further; by an active curiosity, which grows by what it feeds
Upon; and goes ever inquiring
fnntion to" be had anywhere.-
"Since it sceks'.only the best, it Is, by, necessity, also a
critical sDirit, constantly sifting, discriminating,rejecting,
r.r.l holding fast that which
' :tt:r H within sijht.--- 7..
"W. H. Handaraoa - - Circa la Um Maaafar
Ralph H. KWtxiaf - Adrcrtiainf Uaaag.r
Fran Jaakoakl - Maaacar Job Dapt.
B. A.Bhotaa, " 14ataek Kditor
W-.C. Coaar Pomitry Editor
w. Ilt Bt-t CkUace. Karoaotto Bldr.
Calif.; Htnlna Bid. Lot Aagoloa, Calif.
Hor Doaartaioat-tl or 10l
Jok paxtataat S8S
OrofoB. m aoeoad-olaM lAattar.
Mr. Sherman : - -
for fresher and sounder. infor-
is good, only .till that, which is
. . ' " . - .
quires a. measure of courage ; and scTthe mbni spirif 'ithl
Puritan spirit) is an heroic spiritipc it'i i'' !-' K- f
; MAs a reward for difficulties gailahtly undertaken the
gods bestow on the modern spirit a kind! of eternal youth,
with unfailing powers of recuperation and growth.'
Qfc EDGAR POC tMQPRIS
Clay . Wales had no Idea of
where they would go it. his mother
should happen to be disagreeable
about; their, staying there for a
few .days. t He. didn't think she
would be. however. He Imagined
she would .be rather glad to see
him back. It. was the first time he
had been away from her so long
since he was in the army. ' And
even though at times they 1 got
along at' swords' points he know
that she loved him. He always won
these litUe wars, anyway, as child
dren usually do. And he loved her,
after a filial fashion.
"I hope we won't Inconvenience
your mother," said Eve doubtingly
as the tazicab neared the Wales
bungalow. ; . 1
;.- "We won't. We won't be there
but a few days, anyway.
"I wonder if ever a married
cou pie were so unprepared to live
together! You'll think we " HAD
to get married." .. .; ,
"Perhaps that is what other .peo
ple do thlnkr," Clay .remarked,. bAlf
aloud. ., ..!. t- .titH .o ;
Eve whirled around to look at
him; flushing. He i broke into
laughs, i'-'! .1. -ijk . ,
"Clay! You don't tKRik " ' they
"Of course not, dear,' I" was just
His wife's frown did not disap
pear. "People might tnink tnai.
We did get married in a rush.
Ton never can tell what people
are going to say."
"Ah-h! Let 'em think it if they
want to. we don't care That's
as good a reason for getting mar
ried as any other, and better than
the one most persons have. At
least R's a reason."
Eve didn't understand what he
was driving at with this remark,
and did not reply. She still was
worried. She knew how utterly
foundationless such malicious gos
sip was. And there were girls like
Mary Sullivan who would start
just such a story.
The taxi stopped with a jerk in
front of the destination. Clay
thought he saw a figure get up
and leave the window of the
house. What if his mother locked
jihe door pn them? He was so tak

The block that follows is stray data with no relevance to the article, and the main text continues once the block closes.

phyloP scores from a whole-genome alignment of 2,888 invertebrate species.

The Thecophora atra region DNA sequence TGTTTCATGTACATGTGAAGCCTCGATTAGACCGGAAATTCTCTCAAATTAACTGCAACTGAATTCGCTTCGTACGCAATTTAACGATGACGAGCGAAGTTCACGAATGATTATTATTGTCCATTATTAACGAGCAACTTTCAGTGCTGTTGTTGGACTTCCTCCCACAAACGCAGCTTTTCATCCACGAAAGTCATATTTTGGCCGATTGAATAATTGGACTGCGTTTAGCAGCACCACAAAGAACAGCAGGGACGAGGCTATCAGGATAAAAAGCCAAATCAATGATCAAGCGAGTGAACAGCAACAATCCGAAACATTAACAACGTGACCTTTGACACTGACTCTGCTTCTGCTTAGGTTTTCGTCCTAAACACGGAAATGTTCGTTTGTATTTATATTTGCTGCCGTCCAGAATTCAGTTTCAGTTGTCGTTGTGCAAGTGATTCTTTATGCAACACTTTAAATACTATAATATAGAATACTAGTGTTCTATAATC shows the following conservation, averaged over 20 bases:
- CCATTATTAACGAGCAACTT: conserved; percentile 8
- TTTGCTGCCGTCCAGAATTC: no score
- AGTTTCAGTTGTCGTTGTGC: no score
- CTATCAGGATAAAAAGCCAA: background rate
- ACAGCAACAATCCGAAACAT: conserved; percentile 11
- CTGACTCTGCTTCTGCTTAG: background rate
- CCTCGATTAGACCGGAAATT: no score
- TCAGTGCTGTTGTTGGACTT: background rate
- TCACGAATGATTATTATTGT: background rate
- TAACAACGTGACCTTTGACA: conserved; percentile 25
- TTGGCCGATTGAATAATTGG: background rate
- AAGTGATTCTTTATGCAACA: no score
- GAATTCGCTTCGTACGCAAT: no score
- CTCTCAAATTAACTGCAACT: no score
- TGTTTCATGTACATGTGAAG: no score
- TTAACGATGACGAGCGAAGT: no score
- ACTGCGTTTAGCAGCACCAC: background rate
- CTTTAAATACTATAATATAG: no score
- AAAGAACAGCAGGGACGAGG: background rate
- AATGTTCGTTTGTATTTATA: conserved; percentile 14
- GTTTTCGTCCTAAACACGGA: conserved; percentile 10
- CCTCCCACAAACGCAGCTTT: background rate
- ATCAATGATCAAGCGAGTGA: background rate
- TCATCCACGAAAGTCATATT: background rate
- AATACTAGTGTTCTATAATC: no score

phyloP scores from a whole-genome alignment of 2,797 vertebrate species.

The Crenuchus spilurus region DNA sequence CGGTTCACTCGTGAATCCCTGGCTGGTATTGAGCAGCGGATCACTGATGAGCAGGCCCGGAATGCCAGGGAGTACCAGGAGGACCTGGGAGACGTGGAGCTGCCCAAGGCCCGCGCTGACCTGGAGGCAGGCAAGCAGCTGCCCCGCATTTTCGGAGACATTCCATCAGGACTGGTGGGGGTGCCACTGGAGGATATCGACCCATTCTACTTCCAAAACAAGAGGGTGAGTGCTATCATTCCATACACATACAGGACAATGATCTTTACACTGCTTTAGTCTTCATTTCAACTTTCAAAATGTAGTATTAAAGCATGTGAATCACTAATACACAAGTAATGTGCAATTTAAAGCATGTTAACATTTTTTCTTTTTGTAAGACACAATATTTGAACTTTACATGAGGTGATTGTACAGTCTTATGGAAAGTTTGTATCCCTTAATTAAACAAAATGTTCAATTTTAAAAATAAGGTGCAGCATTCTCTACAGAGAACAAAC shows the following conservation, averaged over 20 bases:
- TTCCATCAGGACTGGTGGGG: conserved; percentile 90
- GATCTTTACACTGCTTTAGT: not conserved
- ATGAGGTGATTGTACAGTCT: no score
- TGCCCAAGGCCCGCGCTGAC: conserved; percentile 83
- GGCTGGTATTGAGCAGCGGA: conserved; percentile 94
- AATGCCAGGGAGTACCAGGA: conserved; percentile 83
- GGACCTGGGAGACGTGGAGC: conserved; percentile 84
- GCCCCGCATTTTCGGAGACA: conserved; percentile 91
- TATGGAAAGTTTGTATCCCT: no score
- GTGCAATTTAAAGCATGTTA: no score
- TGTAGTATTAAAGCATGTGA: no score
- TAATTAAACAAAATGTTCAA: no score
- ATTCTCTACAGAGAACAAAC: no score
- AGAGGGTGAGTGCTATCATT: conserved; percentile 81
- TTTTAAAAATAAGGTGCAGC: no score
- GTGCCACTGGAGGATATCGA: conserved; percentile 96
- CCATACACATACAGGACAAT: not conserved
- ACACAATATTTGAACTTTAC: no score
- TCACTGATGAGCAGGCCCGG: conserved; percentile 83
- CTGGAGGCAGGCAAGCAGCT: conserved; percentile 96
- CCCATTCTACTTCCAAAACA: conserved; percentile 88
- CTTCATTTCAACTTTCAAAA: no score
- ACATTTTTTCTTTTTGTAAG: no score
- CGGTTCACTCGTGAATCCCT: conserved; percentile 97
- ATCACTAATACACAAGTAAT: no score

en up with this thought that he
gave the taxi driver seventy-five
cents more than be Intended to.
The curt thanks he got for the tip
did. not make him regret the mis
take the . less. He hated having
to tip people.
The door opened as they rang.;
"Here we are, mother, dear."
Eve stepped forward to kiss her
mother-in-law. Mrs. Wales submit
"We want to pile In on you for
a lew days, momer. jusi a xew
days. We're going' to look around
today -for a place to live in."
Eve regarded the elder woman
apprehensively. Mrs. Wales did
not respond Immediately. "I guess
that'll be aH right. You'll hare to
wait though until I get the room
In-order. I've been using it. for
'I11 be glad to straighten it for
you. Mrs. Wales. We aren't going
to let you go io anTirouio ihj-
cause of usr .1 hQpeL wwbnXJn-
convenience you loo mikih. ; i1
Mrs. Wales.aa not put at eaW
hr EveTa ' stt5sM6n7 "NfE I'd
rather 'it. YntJwe4idn' Itnow
where to puthlngsTYW'rHrojust
sit down; It won'tnake me but a
minute." She bustled ofTttpstalrs.
You see. she doesn't mind hav
ing us," Clay said, relieving him
Eve was not convinced, we 11
have a place of our own by Mon
day or Tuesday. . .We mustn t
let your mother go to any trouble
to provide food for us. We can eat
' !Yes." : - lJ ' 'i .' n
'iClay wanted to lo that. His
mother, to save herself work, did
not observe many of the formali
ties which, usually attend the serv
ice of food, i Usually she served
her husband and son their meals
in the kitchen, not bothering to
lar ; thei table ia the dining-room.
This prietloe alwiya. annoyed Cay
but his offers to set the dining
table. nd even carry the food; in
there,; ha no effect,, "You're al-
ways trying, to make more wprk
for - me," she " .would complain.
crushingly. "Your father is sat
isfied to eat in the kitchen. On
Sundays, however, dinner was Al
ways, served in' the dining-room.
Now. ts Clay began to consider
it, ne was sorry . that ' he ; had
brought Eve here! His mother was
not always as presentable In. ap
pearance" as ; she- happened to be
this morning, and sometimes when
she was not feeling well, the house
got in a rather, disorderly shape.
He didn't want Jils bride to kttow
that he had been brought -np In
such surroundings: He .was still
trying to give Ere a better Impres
sion of him than "she was likely
to- have, if she saw things aa they
really were. It Is always so; In
- f Where shall we ' look . for a
place T" . Eve aked suddenly.
"Well Tjiveno' take a furnished